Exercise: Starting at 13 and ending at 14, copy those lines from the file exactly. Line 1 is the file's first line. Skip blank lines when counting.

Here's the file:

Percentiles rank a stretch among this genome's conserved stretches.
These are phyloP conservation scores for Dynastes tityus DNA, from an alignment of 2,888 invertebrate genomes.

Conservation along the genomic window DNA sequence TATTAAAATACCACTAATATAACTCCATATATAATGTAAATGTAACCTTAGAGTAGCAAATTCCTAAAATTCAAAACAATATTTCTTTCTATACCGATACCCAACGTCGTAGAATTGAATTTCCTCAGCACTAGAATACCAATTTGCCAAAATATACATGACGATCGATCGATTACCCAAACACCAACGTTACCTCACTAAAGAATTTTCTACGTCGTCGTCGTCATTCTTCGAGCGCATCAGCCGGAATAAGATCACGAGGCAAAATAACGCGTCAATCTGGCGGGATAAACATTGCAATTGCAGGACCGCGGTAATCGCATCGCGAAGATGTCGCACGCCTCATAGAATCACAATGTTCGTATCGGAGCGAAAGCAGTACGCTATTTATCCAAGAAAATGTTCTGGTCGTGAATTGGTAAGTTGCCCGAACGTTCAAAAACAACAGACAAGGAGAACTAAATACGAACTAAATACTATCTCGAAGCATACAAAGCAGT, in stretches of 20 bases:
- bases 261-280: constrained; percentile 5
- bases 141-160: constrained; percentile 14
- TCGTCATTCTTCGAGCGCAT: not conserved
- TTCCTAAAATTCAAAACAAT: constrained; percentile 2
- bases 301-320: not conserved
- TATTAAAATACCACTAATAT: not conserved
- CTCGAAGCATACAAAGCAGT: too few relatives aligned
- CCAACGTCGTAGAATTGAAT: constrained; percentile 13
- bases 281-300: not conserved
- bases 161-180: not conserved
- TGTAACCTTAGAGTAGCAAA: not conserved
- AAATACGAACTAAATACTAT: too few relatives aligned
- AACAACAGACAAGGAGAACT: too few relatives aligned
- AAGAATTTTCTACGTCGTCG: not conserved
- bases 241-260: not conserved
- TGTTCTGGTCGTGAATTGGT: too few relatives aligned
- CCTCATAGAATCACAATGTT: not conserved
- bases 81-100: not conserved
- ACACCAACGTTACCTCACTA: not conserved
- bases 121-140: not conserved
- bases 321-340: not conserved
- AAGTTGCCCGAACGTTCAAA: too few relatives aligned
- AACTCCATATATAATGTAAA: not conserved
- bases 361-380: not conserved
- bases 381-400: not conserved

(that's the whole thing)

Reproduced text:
- bases 161-180: not conserved
- TGTAACCTTAGAGTAGCAAA: not conserved